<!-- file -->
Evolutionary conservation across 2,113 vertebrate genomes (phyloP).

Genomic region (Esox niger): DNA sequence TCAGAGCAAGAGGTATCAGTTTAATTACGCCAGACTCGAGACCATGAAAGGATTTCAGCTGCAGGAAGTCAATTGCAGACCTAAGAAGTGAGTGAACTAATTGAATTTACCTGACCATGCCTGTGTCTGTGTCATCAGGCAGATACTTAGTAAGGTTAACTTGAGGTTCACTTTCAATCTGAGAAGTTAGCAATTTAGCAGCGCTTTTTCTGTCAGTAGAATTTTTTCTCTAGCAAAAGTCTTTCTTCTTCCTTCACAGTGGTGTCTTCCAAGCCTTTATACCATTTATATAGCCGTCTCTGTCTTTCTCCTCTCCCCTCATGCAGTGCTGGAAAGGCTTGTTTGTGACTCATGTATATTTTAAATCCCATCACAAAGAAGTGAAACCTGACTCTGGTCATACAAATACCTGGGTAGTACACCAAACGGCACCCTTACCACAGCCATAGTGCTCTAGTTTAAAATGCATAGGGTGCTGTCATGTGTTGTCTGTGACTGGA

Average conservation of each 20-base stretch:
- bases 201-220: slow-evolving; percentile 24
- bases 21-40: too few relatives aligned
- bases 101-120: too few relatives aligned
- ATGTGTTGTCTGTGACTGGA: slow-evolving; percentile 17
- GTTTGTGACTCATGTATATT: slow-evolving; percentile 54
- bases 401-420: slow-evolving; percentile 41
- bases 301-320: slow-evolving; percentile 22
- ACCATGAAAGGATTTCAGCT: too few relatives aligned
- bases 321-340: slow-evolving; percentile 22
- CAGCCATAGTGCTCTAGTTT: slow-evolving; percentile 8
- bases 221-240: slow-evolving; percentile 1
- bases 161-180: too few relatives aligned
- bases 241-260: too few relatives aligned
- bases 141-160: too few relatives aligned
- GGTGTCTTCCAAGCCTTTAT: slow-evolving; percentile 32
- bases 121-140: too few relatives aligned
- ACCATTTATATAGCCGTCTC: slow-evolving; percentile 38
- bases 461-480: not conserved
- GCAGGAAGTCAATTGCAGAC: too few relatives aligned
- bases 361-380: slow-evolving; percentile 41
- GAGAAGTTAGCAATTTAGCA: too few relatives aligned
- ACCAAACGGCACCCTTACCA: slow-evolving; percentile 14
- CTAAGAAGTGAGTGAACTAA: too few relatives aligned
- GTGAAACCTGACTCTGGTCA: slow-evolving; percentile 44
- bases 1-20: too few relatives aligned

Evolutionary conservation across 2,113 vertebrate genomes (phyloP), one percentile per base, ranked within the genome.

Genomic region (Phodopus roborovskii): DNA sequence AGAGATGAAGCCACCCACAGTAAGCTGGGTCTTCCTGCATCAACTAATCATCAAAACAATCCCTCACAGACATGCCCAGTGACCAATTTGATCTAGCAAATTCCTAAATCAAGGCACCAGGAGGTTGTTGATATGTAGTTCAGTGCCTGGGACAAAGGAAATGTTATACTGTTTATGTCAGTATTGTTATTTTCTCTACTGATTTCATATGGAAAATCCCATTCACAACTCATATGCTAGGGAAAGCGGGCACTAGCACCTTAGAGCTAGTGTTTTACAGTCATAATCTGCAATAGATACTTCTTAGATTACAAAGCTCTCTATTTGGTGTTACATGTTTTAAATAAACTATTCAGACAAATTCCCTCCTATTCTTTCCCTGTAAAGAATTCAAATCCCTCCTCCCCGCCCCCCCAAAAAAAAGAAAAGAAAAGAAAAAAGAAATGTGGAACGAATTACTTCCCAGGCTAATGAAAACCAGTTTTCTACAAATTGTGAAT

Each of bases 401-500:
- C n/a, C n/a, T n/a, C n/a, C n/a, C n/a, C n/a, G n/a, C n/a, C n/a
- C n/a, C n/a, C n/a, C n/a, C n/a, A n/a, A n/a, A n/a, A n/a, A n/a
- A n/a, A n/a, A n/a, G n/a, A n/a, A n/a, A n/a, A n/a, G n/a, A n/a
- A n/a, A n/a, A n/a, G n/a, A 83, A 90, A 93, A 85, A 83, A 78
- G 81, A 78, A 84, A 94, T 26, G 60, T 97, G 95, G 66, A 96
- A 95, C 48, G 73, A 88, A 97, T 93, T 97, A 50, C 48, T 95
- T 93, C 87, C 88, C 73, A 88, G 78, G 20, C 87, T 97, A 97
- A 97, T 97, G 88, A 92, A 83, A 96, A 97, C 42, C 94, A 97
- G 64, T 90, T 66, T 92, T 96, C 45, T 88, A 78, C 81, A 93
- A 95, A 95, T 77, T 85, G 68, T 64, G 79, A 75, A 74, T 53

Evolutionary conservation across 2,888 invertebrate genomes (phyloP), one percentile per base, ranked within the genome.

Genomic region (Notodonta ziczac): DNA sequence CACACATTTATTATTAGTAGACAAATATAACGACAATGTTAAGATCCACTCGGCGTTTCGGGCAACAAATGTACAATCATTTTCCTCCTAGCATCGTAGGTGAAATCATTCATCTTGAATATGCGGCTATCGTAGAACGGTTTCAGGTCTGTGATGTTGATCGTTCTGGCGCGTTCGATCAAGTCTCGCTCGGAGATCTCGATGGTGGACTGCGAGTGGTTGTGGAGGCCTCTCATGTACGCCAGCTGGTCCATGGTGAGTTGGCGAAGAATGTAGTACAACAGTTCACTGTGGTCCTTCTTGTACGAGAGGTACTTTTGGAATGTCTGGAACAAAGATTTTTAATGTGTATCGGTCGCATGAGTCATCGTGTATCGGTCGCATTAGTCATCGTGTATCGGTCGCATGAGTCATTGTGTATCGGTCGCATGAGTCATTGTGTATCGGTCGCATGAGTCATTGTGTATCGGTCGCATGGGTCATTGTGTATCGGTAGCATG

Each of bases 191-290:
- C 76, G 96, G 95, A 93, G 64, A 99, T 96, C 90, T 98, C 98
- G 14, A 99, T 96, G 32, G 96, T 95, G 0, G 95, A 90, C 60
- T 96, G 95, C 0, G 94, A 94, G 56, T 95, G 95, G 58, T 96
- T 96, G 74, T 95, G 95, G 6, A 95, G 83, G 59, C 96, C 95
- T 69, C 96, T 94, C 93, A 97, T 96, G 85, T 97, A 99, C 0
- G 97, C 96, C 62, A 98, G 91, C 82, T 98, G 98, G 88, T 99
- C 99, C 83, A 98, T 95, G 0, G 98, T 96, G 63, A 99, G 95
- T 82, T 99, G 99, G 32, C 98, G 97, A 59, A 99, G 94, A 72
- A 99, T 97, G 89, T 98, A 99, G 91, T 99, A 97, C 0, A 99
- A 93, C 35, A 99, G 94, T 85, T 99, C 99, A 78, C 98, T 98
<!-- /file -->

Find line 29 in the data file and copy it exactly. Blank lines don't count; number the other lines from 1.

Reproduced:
Evolutionary conservation across 2,113 vertebrate genomes (phyloP), one percentile per base, ranked within the genome.